Farmgate Prices and Costs
Prices and outside costs are outside the control of the farmer and fluctuate year to year due to global events, changing consumer habits and weather patterns. The below chart shows how the price of vegetables has steadily risen but milk has had periods of sharp falls:
Around half of farmers’ costs are variable. Costs increased in 2021 – especially animal feed – by £978m and fertilisers by £559m.1Eardley, Frank. 2022. Rising cost of agricultural fertiliser and feed: Causes, impacts and government policy. UK Parliament. Available at: https://lordslibrary.parliament.uk/rising-cost-of-agricultural-fertiliser-and-feed-causes-impacts-and-government-policy/ Immediate consumption is the biggest cost to farmers and the largest share is animal feed.
The UK farming industry as a whole is in crisis. The reasons are a combination of spiralling costs of fertiliser and overheads, the energy crisis, war in Ukraine, Covid pandemic and regulatory change due to Brexit and the climate emergency.
Ukraine and Russia produce 30 per cent of the world’s wheat, and the largest humanitarian organisation, World Food Programme, normally procures 50 per cent of its grain from Ukraine. UN Secretary General António Guterres has said: “We face the spectre of global food shortage in the coming months”, and it would “tip tens of millions of people over the edge into food insecurity… malnutrition, mass hunger and famine in a crisis that could last for years”. The governor of the Bank of England, Andrew Bailey, has called it a “food apocalypse” and George Monbiot has recently compared the world’s food system to the condition of the financial system just before the collapse in 2008.2Lymbery, Philip. 2022.Ukraine War: ‘Apocalyptic’ global food crisis is being exacerbated by factory farming of grain-fed animals. The Scotsman. Available at: https://www.scotsman.com/news/opinion/columnists/ukraine-war-apocalyptic-global-food-crisis-is-being-exacerbated-by-factory-farming-of-grain-fed-animals-philip-lymbery-3702707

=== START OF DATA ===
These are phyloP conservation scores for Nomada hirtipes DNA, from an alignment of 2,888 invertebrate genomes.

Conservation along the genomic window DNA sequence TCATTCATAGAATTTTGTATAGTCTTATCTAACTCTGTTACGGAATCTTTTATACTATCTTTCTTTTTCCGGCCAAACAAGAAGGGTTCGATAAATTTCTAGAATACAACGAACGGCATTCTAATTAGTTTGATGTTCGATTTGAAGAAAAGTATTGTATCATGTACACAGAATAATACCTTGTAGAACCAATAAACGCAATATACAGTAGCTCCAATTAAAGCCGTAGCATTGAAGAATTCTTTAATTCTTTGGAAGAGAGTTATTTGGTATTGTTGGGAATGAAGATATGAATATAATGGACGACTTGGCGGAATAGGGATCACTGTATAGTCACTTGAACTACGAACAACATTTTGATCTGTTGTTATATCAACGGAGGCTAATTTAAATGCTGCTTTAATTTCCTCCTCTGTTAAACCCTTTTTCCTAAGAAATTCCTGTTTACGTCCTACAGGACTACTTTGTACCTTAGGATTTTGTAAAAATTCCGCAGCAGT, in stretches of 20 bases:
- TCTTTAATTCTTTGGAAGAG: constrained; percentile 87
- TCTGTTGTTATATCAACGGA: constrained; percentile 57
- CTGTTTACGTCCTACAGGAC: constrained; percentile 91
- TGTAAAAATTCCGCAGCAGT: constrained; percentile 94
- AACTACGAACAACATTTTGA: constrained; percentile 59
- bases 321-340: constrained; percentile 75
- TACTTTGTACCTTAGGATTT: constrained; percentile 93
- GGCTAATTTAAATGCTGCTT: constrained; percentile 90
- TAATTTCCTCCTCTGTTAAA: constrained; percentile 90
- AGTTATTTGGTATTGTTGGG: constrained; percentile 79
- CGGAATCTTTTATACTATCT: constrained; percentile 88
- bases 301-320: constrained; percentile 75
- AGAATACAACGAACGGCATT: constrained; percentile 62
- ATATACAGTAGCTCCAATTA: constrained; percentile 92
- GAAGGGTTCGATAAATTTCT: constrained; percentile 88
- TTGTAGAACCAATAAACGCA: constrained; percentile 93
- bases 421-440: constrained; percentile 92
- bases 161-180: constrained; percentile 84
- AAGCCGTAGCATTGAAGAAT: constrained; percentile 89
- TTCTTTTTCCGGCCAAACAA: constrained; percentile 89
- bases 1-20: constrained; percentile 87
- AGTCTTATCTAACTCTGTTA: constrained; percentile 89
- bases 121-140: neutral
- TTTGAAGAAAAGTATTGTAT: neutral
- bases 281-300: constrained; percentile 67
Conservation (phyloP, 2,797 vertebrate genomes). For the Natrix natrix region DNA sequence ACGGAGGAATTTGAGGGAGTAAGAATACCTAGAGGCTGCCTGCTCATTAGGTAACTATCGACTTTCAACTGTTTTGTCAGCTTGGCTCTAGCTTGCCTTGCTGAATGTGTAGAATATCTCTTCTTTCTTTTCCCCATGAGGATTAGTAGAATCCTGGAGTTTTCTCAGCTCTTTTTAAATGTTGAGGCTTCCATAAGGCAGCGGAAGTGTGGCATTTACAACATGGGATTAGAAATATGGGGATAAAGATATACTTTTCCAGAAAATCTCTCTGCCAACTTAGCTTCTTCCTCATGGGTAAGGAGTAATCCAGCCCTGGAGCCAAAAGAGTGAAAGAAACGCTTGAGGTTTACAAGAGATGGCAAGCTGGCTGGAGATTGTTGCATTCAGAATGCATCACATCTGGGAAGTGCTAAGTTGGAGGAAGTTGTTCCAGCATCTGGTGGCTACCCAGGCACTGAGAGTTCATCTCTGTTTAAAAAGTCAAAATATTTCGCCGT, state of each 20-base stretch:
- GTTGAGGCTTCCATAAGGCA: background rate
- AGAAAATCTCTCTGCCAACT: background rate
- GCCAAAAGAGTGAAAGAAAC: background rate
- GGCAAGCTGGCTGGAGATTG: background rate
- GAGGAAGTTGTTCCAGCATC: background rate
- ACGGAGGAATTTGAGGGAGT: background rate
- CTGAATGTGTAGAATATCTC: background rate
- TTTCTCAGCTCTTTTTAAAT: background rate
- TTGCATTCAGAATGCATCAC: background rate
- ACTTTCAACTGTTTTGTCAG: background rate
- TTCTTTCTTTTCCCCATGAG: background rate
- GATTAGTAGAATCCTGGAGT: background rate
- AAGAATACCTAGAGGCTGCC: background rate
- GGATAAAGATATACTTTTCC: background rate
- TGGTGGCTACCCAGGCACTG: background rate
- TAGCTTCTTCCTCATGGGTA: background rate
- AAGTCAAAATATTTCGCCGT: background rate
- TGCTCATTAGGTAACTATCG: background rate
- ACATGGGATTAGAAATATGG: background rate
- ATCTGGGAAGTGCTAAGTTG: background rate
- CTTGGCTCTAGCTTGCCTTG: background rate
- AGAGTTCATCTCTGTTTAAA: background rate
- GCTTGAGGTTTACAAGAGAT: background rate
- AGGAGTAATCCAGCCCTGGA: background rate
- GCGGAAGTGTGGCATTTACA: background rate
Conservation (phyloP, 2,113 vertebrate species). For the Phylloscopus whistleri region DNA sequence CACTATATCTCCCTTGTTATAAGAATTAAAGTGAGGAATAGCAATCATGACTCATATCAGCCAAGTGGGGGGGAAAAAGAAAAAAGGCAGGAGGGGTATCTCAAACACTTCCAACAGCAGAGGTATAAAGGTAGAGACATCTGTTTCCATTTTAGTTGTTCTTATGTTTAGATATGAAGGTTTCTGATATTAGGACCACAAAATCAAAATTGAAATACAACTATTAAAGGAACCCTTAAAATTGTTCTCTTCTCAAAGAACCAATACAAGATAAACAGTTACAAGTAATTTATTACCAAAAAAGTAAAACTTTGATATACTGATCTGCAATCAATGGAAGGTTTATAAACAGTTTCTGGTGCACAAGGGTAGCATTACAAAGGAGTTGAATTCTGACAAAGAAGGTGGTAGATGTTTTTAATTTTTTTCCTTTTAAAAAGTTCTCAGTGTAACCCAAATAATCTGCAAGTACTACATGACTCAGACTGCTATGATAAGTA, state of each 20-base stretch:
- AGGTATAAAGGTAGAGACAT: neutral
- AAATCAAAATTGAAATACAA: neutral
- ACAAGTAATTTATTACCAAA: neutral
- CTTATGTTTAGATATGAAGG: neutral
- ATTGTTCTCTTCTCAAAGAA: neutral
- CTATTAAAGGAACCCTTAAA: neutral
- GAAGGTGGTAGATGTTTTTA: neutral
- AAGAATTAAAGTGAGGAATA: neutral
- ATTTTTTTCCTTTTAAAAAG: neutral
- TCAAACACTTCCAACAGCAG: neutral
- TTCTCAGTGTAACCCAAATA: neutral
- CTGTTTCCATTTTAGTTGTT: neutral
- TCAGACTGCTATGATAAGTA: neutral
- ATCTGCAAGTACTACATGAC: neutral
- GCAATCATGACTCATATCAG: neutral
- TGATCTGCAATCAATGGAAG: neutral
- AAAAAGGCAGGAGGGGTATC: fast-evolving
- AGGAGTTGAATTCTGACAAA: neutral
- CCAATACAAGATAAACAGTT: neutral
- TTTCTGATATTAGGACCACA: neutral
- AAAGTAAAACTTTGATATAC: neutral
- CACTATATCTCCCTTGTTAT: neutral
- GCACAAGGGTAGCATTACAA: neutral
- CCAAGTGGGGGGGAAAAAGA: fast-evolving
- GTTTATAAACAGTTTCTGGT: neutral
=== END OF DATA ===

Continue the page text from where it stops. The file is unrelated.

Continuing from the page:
Despite having enough food to feed the world twice over, the consolidation of the key sections of the supply chain by companies such as Louis Dreyfus Company and Cargill has led to disaster capitalism and price gouging. Acute food insecurity at a crisis level across the globe has grown by 40 million people or 20 per cent, with Ethiopia, South Sudan, Southern Madagascar and Yemen at a “catastrophic” level. This is especially concerning given that Madagascar imported 70 per cent of their wheat from Russia and Ukraine in 2021, while Somalia sourced 90 per cent and the Democratic Republic of Congo, 80 per cent. Afghanistan, Haiti, Somalia and Syria are at a dangerous risk of starvation.3OECD. 2022. Financing Flows and Food Crises Report. http://www.fightfoodcrises.net/fileadmin/user_upload/fightfoodcrises/doc/resources/GNAFC_FFFC_Report2022.pdf